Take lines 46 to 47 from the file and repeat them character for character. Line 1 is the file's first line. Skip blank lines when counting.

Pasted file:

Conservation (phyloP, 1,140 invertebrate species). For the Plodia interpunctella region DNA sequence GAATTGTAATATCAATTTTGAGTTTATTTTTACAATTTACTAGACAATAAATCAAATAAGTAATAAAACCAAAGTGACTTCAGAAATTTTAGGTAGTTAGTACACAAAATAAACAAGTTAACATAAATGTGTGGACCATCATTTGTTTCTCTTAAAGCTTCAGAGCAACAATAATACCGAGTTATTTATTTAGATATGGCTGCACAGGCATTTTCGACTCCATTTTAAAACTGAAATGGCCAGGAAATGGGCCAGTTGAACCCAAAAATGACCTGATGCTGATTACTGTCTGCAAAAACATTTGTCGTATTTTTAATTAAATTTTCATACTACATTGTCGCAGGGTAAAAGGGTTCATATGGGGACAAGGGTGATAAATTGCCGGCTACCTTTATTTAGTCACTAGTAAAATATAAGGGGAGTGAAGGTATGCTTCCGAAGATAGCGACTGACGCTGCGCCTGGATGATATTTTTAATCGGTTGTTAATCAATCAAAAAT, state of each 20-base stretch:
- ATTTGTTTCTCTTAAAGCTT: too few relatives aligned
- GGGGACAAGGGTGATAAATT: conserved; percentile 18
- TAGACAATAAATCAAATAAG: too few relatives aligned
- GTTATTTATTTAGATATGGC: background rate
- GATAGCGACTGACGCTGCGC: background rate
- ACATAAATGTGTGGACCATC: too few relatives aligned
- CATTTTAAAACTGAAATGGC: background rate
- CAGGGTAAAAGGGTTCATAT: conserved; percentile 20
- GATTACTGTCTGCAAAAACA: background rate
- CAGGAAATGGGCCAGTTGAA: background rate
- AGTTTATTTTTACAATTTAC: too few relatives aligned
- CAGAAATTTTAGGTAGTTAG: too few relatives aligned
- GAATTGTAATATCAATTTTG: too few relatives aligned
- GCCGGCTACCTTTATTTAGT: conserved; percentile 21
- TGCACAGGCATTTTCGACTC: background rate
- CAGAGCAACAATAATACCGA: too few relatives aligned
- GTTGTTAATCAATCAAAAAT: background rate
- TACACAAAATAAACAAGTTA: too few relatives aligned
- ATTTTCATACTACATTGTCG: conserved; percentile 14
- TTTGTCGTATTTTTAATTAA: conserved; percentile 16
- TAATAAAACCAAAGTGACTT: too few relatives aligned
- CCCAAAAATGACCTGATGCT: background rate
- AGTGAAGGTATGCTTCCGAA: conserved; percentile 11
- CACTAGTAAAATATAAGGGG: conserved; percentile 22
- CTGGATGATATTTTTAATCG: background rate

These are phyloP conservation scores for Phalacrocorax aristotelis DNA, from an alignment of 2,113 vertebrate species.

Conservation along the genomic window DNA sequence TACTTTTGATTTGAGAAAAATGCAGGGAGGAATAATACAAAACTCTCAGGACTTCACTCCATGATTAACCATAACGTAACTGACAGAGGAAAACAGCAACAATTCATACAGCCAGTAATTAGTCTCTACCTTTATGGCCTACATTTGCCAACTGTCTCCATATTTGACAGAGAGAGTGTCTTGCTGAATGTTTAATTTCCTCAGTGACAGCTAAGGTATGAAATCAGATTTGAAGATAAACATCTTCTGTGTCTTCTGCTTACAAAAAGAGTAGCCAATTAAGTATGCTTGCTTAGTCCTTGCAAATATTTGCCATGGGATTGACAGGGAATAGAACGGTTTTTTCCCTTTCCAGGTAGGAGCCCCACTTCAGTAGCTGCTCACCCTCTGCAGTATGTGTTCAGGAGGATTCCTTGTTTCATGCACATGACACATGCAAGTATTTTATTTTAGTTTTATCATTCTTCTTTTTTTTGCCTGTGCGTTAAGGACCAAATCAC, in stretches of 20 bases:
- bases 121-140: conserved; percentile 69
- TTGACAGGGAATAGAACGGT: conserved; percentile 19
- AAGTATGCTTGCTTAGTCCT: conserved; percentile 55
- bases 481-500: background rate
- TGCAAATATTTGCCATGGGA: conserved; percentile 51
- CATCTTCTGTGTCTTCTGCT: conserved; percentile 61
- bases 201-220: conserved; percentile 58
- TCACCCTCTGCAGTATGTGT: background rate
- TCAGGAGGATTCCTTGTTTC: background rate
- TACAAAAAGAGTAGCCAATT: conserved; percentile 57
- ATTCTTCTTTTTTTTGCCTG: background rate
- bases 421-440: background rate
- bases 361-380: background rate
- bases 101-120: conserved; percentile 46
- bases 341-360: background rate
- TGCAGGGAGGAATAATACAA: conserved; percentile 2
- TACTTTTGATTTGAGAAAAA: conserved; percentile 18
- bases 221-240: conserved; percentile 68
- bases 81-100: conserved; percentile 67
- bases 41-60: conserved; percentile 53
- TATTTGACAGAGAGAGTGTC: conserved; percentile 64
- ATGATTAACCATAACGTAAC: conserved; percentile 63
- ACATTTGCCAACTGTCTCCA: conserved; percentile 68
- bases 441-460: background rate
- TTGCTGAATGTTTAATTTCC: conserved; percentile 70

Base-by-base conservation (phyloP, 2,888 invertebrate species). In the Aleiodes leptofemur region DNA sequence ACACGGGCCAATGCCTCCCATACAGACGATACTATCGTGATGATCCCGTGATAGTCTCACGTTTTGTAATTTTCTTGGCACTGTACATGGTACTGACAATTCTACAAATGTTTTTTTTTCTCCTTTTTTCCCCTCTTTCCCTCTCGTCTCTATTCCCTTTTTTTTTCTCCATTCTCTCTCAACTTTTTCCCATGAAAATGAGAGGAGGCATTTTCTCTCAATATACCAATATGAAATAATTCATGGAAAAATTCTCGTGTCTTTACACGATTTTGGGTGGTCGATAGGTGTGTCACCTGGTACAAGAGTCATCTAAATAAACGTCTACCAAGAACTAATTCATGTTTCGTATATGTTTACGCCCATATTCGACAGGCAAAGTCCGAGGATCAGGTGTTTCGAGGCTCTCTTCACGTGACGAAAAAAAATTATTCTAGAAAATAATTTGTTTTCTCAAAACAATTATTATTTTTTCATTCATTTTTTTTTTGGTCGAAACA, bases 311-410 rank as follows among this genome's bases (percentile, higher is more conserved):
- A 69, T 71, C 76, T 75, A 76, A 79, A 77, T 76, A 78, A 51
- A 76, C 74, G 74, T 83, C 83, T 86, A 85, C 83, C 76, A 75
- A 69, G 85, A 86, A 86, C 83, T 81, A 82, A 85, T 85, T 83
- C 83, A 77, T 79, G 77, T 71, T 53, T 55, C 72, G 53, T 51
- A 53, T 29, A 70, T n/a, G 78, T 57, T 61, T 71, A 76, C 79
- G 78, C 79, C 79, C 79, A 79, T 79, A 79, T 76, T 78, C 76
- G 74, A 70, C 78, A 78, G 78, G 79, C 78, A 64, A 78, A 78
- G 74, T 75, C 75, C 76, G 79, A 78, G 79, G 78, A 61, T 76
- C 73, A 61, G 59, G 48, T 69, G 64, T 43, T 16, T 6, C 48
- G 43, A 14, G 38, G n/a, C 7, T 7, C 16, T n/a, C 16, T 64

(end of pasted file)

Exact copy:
- bases 221-240: conserved; percentile 68
- bases 81-100: conserved; percentile 67